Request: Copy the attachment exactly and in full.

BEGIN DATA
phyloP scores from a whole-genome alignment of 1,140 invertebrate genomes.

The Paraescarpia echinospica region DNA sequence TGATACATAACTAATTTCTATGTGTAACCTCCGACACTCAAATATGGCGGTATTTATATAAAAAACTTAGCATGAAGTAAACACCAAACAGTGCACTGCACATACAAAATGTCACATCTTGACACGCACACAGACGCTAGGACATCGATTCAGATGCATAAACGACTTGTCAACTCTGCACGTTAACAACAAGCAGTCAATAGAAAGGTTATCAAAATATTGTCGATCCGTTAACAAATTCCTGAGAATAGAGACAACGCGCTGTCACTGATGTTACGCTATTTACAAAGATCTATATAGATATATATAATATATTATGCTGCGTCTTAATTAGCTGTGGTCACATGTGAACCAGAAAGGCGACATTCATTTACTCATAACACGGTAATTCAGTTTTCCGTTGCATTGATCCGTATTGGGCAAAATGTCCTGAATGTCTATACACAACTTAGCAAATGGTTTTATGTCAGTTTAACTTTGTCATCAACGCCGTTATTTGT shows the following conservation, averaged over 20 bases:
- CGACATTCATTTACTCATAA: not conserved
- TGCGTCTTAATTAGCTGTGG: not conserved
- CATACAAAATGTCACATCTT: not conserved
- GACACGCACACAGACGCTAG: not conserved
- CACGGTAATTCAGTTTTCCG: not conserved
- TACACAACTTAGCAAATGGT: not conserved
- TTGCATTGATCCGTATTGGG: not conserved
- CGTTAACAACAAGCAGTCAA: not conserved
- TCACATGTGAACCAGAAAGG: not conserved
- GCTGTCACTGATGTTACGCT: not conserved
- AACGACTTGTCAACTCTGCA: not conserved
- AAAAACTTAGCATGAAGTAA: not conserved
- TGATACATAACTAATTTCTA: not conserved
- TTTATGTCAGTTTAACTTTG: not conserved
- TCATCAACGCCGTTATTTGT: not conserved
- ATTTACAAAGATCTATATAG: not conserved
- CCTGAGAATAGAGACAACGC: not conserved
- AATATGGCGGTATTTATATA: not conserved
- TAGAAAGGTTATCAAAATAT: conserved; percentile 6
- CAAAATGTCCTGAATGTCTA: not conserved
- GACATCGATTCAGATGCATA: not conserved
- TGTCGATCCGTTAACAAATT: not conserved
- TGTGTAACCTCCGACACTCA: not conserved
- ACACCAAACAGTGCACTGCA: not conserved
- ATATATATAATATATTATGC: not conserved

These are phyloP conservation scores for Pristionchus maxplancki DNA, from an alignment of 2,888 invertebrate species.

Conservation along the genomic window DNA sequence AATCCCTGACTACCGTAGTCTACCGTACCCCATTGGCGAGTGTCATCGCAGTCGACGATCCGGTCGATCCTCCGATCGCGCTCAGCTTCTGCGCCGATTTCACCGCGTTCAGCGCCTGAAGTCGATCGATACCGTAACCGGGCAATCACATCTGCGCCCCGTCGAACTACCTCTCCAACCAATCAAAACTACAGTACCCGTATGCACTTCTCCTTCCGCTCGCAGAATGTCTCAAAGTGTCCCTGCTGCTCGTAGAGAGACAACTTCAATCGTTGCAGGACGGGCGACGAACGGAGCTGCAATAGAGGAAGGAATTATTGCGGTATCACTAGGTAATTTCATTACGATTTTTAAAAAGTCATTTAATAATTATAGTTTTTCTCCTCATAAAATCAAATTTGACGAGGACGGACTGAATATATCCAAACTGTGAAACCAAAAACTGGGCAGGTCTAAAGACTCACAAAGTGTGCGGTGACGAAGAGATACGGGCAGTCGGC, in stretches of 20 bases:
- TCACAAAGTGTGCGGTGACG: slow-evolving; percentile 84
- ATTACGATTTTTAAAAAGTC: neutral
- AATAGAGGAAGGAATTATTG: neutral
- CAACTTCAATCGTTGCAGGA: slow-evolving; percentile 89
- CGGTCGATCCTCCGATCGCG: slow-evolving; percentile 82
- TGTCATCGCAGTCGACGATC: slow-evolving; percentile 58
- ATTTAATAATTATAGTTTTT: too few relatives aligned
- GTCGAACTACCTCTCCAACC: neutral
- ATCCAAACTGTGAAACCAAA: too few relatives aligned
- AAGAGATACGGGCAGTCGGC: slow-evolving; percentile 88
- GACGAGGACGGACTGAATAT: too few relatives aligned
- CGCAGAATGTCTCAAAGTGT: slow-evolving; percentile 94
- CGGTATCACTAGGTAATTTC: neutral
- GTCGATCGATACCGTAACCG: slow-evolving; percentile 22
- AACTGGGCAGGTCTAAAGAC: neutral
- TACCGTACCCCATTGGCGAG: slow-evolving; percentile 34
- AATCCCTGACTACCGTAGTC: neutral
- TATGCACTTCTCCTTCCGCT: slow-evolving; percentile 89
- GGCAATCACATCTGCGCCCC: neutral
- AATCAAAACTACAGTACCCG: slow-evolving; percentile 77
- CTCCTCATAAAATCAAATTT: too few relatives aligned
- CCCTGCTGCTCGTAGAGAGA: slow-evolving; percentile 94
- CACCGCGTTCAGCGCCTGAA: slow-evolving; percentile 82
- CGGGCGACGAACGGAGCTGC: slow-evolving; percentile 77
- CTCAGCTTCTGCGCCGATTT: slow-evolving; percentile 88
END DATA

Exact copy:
phyloP scores from a whole-genome alignment of 1,140 invertebrate genomes.

The Paraescarpia echinospica region DNA sequence TGATACATAACTAATTTCTATGTGTAACCTCCGACACTCAAATATGGCGGTATTTATATAAAAAACTTAGCATGAAGTAAACACCAAACAGTGCACTGCACATACAAAATGTCACATCTTGACACGCACACAGACGCTAGGACATCGATTCAGATGCATAAACGACTTGTCAACTCTGCACGTTAACAACAAGCAGTCAATAGAAAGGTTATCAAAATATTGTCGATCCGTTAACAAATTCCTGAGAATAGAGACAACGCGCTGTCACTGATGTTACGCTATTTACAAAGATCTATATAGATATATATAATATATTATGCTGCGTCTTAATTAGCTGTGGTCACATGTGAACCAGAAAGGCGACATTCATTTACTCATAACACGGTAATTCAGTTTTCCGTTGCATTGATCCGTATTGGGCAAAATGTCCTGAATGTCTATACACAACTTAGCAAATGGTTTTATGTCAGTTTAACTTTGTCATCAACGCCGTTATTTGT shows the following conservation, averaged over 20 bases:
- CGACATTCATTTACTCATAA: not conserved
- TGCGTCTTAATTAGCTGTGG: not conserved
- CATACAAAATGTCACATCTT: not conserved
- GACACGCACACAGACGCTAG: not conserved
- CACGGTAATTCAGTTTTCCG: not conserved
- TACACAACTTAGCAAATGGT: not conserved
- TTGCATTGATCCGTATTGGG: not conserved
- CGTTAACAACAAGCAGTCAA: not conserved
- TCACATGTGAACCAGAAAGG: not conserved
- GCTGTCACTGATGTTACGCT: not conserved
- AACGACTTGTCAACTCTGCA: not conserved
- AAAAACTTAGCATGAAGTAA: not conserved
- TGATACATAACTAATTTCTA: not conserved
- TTTATGTCAGTTTAACTTTG: not conserved
- TCATCAACGCCGTTATTTGT: not conserved
- ATTTACAAAGATCTATATAG: not conserved
- CCTGAGAATAGAGACAACGC: not conserved
- AATATGGCGGTATTTATATA: not conserved
- TAGAAAGGTTATCAAAATAT: conserved; percentile 6
- CAAAATGTCCTGAATGTCTA: not conserved
- GACATCGATTCAGATGCATA: not conserved
- TGTCGATCCGTTAACAAATT: not conserved
- TGTGTAACCTCCGACACTCA: not conserved
- ACACCAAACAGTGCACTGCA: not conserved
- ATATATATAATATATTATGC: not conserved

These are phyloP conservation scores for Pristionchus maxplancki DNA, from an alignment of 2,888 invertebrate species.

Conservation along the genomic window DNA sequence AATCCCTGACTACCGTAGTCTACCGTACCCCATTGGCGAGTGTCATCGCAGTCGACGATCCGGTCGATCCTCCGATCGCGCTCAGCTTCTGCGCCGATTTCACCGCGTTCAGCGCCTGAAGTCGATCGATACCGTAACCGGGCAATCACATCTGCGCCCCGTCGAACTACCTCTCCAACCAATCAAAACTACAGTACCCGTATGCACTTCTCCTTCCGCTCGCAGAATGTCTCAAAGTGTCCCTGCTGCTCGTAGAGAGACAACTTCAATCGTTGCAGGACGGGCGACGAACGGAGCTGCAATAGAGGAAGGAATTATTGCGGTATCACTAGGTAATTTCATTACGATTTTTAAAAAGTCATTTAATAATTATAGTTTTTCTCCTCATAAAATCAAATTTGACGAGGACGGACTGAATATATCCAAACTGTGAAACCAAAAACTGGGCAGGTCTAAAGACTCACAAAGTGTGCGGTGACGAAGAGATACGGGCAGTCGGC, in stretches of 20 bases:
- TCACAAAGTGTGCGGTGACG: slow-evolving; percentile 84
- ATTACGATTTTTAAAAAGTC: neutral
- AATAGAGGAAGGAATTATTG: neutral
- CAACTTCAATCGTTGCAGGA: slow-evolving; percentile 89
- CGGTCGATCCTCCGATCGCG: slow-evolving; percentile 82
- TGTCATCGCAGTCGACGATC: slow-evolving; percentile 58
- ATTTAATAATTATAGTTTTT: too few relatives aligned
- GTCGAACTACCTCTCCAACC: neutral
- ATCCAAACTGTGAAACCAAA: too few relatives aligned
- AAGAGATACGGGCAGTCGGC: slow-evolving; percentile 88
- GACGAGGACGGACTGAATAT: too few relatives aligned
- CGCAGAATGTCTCAAAGTGT: slow-evolving; percentile 94
- CGGTATCACTAGGTAATTTC: neutral
- GTCGATCGATACCGTAACCG: slow-evolving; percentile 22
- AACTGGGCAGGTCTAAAGAC: neutral
- TACCGTACCCCATTGGCGAG: slow-evolving; percentile 34
- AATCCCTGACTACCGTAGTC: neutral
- TATGCACTTCTCCTTCCGCT: slow-evolving; percentile 89
- GGCAATCACATCTGCGCCCC: neutral
- AATCAAAACTACAGTACCCG: slow-evolving; percentile 77
- CTCCTCATAAAATCAAATTT: too few relatives aligned
- CCCTGCTGCTCGTAGAGAGA: slow-evolving; percentile 94
- CACCGCGTTCAGCGCCTGAA: slow-evolving; percentile 82
- CGGGCGACGAACGGAGCTGC: slow-evolving; percentile 77
- CTCAGCTTCTGCGCCGATTT: slow-evolving; percentile 88